Tuesday, March 19, 2013

Pro Climbers and Social Media

Just the other day, I read an interview with a well-known American climber and was going to post congratulations to his Facebook page when I found that I couldn't access it. Without my knowing anything about it, I had been blocked, which was curious since we hadn't had any contact, direct or indirect, in weeks, if not longer. Asking around, I found I was not not the only climbing writer to get this treatment and in fact a tweet from this climber informed the Twitterverse that "I love blocking jerkoffs on Facebook."

 Now it's neither here nor there to me if his FB page is inaccessible since I can keep track of this individual's exploits due to his numerous other self-promotional activities. And if I am considered a "jerkoff" with no further explanation (an email was sent but no answer so far) then that's pretty much it I guess. It wouldn't be the first time. But it raises an important issue for climbers who are hoping to leverage their presence on social media, an issue that has emerged with increasing urgency in other sports. The problem is how to keep the "dark side" under wraps when the urge strikes you to say what you really think. As they say about Vegas, what happens on the Internet stays on the Internet. This impulse to blurt out something silly is something that a well-known (and apparently former?) magazine editor has done in the past with this blog and indeed he recently speculated on Twitter about creating a video of himself chipping boulders with "a Peter Beal mask." Clever stuff as usual, but flattery like this will get you only so far in life.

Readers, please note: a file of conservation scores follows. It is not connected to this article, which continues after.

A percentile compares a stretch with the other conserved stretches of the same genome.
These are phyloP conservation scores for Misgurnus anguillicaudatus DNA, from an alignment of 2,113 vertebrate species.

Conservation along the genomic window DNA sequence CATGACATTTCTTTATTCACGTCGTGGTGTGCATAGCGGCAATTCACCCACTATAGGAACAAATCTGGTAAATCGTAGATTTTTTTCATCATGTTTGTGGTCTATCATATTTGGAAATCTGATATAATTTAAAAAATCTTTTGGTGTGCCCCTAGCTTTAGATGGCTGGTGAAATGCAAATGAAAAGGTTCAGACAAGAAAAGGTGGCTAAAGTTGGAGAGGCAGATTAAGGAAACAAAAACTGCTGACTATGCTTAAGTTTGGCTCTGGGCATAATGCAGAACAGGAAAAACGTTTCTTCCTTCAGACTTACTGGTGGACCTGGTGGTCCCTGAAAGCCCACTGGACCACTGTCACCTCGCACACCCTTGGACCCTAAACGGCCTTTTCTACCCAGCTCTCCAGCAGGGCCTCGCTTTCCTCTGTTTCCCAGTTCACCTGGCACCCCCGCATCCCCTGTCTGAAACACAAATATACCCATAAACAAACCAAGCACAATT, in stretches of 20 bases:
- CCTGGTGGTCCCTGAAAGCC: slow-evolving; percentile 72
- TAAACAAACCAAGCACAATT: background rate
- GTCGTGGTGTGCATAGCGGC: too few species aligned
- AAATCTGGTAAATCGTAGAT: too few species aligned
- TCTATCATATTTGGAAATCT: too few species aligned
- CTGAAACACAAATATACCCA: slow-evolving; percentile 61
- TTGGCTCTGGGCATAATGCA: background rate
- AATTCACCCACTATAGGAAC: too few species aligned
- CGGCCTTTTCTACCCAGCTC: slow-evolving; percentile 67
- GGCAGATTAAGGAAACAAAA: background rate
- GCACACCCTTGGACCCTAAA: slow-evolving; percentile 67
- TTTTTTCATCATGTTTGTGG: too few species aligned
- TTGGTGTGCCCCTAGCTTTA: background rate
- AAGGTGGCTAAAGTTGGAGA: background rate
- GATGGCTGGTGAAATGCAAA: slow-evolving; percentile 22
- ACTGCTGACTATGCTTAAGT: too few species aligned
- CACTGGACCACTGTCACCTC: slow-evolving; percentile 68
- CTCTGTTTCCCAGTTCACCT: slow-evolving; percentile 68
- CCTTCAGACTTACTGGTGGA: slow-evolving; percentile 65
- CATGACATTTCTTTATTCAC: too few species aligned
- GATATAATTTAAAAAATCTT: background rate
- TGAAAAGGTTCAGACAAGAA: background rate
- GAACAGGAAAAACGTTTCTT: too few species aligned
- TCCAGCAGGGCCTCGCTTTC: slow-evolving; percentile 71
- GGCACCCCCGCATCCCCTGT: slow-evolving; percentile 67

Anyway, in the new world of constant social media self-promotion, aspiring "athletes" need to be careful not to cross the line from being your own biggest fan to becoming too ardent a defender of your reputation and your tribe. The vibe is all about "psyche" and "stoke" and inclusiveness even as you name drop the places and personalities that give that extra shine to your aura. Keep the humblebrag quotient high and don't let your Instagram feed look too much like this. And remember to make nice with the little people as you rise to stardom. They're the ones you'll have to hang out with again on the way back down.

1 comment:

Mark reeves said...

Was having discussion with a friend when out climbing the other day. He doesn't really do social media and spray. Yet as a sponsored climber he is under growing pressure to get a twitter account and make so many post via social media a month as part of the sponsorship deal.